A is a square matrix. If |A| = 0 , then A is called singular and if |A| ≠ 0 then A is called as a non-singular matrix.
- If A is a non-singular matrix then
- If A is non-singular then A has to be invertible.
- If A, B are non-singular matrices then
- If A is a non-singular matrix and K is a non-zero real number then
- If A is a non-zero square matrix and there exists a square matrix B of same type such that AB = 0, then B is necessarily singular.
- If A, B are non-zero square matrices of the same type such that AB = 0, then both A and B are necessarily singular.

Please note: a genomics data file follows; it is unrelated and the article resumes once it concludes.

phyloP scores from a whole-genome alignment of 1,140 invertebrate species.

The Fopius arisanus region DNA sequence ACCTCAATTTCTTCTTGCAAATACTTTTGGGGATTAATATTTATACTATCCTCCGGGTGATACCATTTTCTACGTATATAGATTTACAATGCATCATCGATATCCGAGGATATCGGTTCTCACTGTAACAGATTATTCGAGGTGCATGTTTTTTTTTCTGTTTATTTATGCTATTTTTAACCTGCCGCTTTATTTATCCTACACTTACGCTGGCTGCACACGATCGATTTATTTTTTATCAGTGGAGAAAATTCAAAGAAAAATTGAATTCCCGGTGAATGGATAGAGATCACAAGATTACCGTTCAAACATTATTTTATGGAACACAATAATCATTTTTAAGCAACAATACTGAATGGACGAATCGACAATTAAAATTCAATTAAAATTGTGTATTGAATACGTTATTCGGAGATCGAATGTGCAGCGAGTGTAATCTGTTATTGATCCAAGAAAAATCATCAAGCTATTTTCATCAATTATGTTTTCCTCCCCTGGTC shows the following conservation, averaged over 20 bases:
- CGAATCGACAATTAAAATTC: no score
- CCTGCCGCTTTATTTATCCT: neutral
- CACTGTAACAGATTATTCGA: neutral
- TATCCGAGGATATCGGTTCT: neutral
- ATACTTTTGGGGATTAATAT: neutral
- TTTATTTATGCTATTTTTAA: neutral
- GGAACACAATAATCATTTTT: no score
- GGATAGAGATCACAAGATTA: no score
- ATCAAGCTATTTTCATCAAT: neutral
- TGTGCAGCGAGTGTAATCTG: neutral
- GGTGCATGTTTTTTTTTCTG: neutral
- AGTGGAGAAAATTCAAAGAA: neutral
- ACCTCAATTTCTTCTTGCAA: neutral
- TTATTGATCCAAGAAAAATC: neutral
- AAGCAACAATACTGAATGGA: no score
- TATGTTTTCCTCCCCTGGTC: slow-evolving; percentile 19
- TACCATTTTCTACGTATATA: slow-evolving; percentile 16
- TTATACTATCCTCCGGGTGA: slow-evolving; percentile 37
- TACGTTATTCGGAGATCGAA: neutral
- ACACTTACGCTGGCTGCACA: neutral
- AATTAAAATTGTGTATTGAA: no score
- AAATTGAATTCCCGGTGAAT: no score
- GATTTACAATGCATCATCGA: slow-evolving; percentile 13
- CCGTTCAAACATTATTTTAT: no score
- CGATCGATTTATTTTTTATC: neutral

- If A is singular then Adjoint of A is also singular.
- If A is non-singular then Adjoint of A is also non-singular and |Adj A| = |A| to the power of (n-1)
- If A and B are non-singular matrices then, Adj (AB) = Adj B. Adj A
- For any two square matrices of the same type which means both are of same order n, |Adj AB| = |Adj A|.|Adj B|
- If A is a non-singular square matrix of order n, then
- For any square matrix A of order n either it’s singular or non-singular, the following holds true: